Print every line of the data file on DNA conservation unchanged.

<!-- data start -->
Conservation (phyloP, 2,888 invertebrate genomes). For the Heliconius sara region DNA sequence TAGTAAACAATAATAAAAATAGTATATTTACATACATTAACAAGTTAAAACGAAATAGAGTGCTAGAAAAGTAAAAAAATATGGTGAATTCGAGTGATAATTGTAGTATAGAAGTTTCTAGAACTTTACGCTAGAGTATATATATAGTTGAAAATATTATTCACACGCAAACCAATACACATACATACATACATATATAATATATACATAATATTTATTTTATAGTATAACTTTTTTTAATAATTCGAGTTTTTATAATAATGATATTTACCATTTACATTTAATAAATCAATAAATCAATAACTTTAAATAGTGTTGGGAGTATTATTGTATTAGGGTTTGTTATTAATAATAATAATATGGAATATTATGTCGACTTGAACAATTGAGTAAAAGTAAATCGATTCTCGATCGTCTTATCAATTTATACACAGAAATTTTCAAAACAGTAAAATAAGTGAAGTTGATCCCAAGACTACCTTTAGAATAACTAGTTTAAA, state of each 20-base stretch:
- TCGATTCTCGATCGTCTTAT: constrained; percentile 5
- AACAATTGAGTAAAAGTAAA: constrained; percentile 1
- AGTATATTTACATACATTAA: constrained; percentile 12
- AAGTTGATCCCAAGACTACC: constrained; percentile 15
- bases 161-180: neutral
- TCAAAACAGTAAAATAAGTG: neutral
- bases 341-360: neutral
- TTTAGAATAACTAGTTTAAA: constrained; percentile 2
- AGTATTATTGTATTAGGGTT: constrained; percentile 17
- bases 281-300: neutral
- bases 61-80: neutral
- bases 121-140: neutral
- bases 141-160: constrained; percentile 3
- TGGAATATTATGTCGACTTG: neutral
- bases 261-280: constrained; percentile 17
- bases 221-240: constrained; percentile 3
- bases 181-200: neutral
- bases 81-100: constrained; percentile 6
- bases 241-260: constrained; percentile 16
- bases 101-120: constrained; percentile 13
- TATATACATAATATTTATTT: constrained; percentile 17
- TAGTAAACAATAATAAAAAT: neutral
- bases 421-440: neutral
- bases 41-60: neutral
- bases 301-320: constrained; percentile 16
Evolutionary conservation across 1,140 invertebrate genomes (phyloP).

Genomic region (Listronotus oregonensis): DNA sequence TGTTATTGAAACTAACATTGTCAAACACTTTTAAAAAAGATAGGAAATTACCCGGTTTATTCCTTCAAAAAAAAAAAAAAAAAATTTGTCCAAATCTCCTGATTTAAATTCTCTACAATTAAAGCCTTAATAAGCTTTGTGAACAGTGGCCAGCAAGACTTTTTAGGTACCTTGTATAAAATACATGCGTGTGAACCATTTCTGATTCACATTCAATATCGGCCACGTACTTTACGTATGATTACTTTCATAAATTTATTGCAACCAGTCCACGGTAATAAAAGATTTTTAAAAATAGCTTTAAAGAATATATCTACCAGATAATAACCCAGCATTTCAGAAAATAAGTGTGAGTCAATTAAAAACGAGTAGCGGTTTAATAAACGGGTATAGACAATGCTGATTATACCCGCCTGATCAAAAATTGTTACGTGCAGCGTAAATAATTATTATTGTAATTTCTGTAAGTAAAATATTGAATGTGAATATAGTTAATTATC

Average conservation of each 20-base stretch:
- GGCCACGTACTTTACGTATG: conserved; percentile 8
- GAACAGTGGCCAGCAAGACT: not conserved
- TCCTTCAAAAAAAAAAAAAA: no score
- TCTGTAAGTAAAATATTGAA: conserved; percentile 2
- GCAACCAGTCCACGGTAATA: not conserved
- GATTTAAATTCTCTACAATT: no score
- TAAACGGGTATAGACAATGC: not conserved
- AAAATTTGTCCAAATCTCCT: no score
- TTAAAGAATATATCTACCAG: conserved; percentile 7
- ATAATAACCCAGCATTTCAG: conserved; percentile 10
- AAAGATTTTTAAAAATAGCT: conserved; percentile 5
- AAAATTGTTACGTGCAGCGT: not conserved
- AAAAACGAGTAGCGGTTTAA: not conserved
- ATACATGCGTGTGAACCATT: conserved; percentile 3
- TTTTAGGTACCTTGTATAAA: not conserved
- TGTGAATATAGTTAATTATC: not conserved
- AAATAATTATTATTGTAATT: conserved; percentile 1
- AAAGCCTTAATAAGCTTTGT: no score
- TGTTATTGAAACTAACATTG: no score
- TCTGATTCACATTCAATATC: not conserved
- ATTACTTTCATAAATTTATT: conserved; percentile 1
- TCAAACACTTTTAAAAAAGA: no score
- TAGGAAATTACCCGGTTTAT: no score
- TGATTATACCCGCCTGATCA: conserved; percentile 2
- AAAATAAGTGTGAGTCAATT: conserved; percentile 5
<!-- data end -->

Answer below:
Conservation (phyloP, 2,888 invertebrate genomes). For the Heliconius sara region DNA sequence TAGTAAACAATAATAAAAATAGTATATTTACATACATTAACAAGTTAAAACGAAATAGAGTGCTAGAAAAGTAAAAAAATATGGTGAATTCGAGTGATAATTGTAGTATAGAAGTTTCTAGAACTTTACGCTAGAGTATATATATAGTTGAAAATATTATTCACACGCAAACCAATACACATACATACATACATATATAATATATACATAATATTTATTTTATAGTATAACTTTTTTTAATAATTCGAGTTTTTATAATAATGATATTTACCATTTACATTTAATAAATCAATAAATCAATAACTTTAAATAGTGTTGGGAGTATTATTGTATTAGGGTTTGTTATTAATAATAATAATATGGAATATTATGTCGACTTGAACAATTGAGTAAAAGTAAATCGATTCTCGATCGTCTTATCAATTTATACACAGAAATTTTCAAAACAGTAAAATAAGTGAAGTTGATCCCAAGACTACCTTTAGAATAACTAGTTTAAA, state of each 20-base stretch:
- TCGATTCTCGATCGTCTTAT: constrained; percentile 5
- AACAATTGAGTAAAAGTAAA: constrained; percentile 1
- AGTATATTTACATACATTAA: constrained; percentile 12
- AAGTTGATCCCAAGACTACC: constrained; percentile 15
- bases 161-180: neutral
- TCAAAACAGTAAAATAAGTG: neutral
- bases 341-360: neutral
- TTTAGAATAACTAGTTTAAA: constrained; percentile 2
- AGTATTATTGTATTAGGGTT: constrained; percentile 17
- bases 281-300: neutral
- bases 61-80: neutral
- bases 121-140: neutral
- bases 141-160: constrained; percentile 3
- TGGAATATTATGTCGACTTG: neutral
- bases 261-280: constrained; percentile 17
- bases 221-240: constrained; percentile 3
- bases 181-200: neutral
- bases 81-100: constrained; percentile 6
- bases 241-260: constrained; percentile 16
- bases 101-120: constrained; percentile 13
- TATATACATAATATTTATTT: constrained; percentile 17
- TAGTAAACAATAATAAAAAT: neutral
- bases 421-440: neutral
- bases 41-60: neutral
- bases 301-320: constrained; percentile 16
Evolutionary conservation across 1,140 invertebrate genomes (phyloP).

Genomic region (Listronotus oregonensis): DNA sequence TGTTATTGAAACTAACATTGTCAAACACTTTTAAAAAAGATAGGAAATTACCCGGTTTATTCCTTCAAAAAAAAAAAAAAAAAATTTGTCCAAATCTCCTGATTTAAATTCTCTACAATTAAAGCCTTAATAAGCTTTGTGAACAGTGGCCAGCAAGACTTTTTAGGTACCTTGTATAAAATACATGCGTGTGAACCATTTCTGATTCACATTCAATATCGGCCACGTACTTTACGTATGATTACTTTCATAAATTTATTGCAACCAGTCCACGGTAATAAAAGATTTTTAAAAATAGCTTTAAAGAATATATCTACCAGATAATAACCCAGCATTTCAGAAAATAAGTGTGAGTCAATTAAAAACGAGTAGCGGTTTAATAAACGGGTATAGACAATGCTGATTATACCCGCCTGATCAAAAATTGTTACGTGCAGCGTAAATAATTATTATTGTAATTTCTGTAAGTAAAATATTGAATGTGAATATAGTTAATTATC

Average conservation of each 20-base stretch:
- GGCCACGTACTTTACGTATG: conserved; percentile 8
- GAACAGTGGCCAGCAAGACT: not conserved
- TCCTTCAAAAAAAAAAAAAA: no score
- TCTGTAAGTAAAATATTGAA: conserved; percentile 2
- GCAACCAGTCCACGGTAATA: not conserved
- GATTTAAATTCTCTACAATT: no score
- TAAACGGGTATAGACAATGC: not conserved
- AAAATTTGTCCAAATCTCCT: no score
- TTAAAGAATATATCTACCAG: conserved; percentile 7
- ATAATAACCCAGCATTTCAG: conserved; percentile 10
- AAAGATTTTTAAAAATAGCT: conserved; percentile 5
- AAAATTGTTACGTGCAGCGT: not conserved
- AAAAACGAGTAGCGGTTTAA: not conserved
- ATACATGCGTGTGAACCATT: conserved; percentile 3
- TTTTAGGTACCTTGTATAAA: not conserved
- TGTGAATATAGTTAATTATC: not conserved
- AAATAATTATTATTGTAATT: conserved; percentile 1
- AAAGCCTTAATAAGCTTTGT: no score
- TGTTATTGAAACTAACATTG: no score
- TCTGATTCACATTCAATATC: not conserved
- ATTACTTTCATAAATTTATT: conserved; percentile 1
- TCAAACACTTTTAAAAAAGA: no score
- TAGGAAATTACCCGGTTTAT: no score
- TGATTATACCCGCCTGATCA: conserved; percentile 2
- AAAATAAGTGTGAGTCAATT: conserved; percentile 5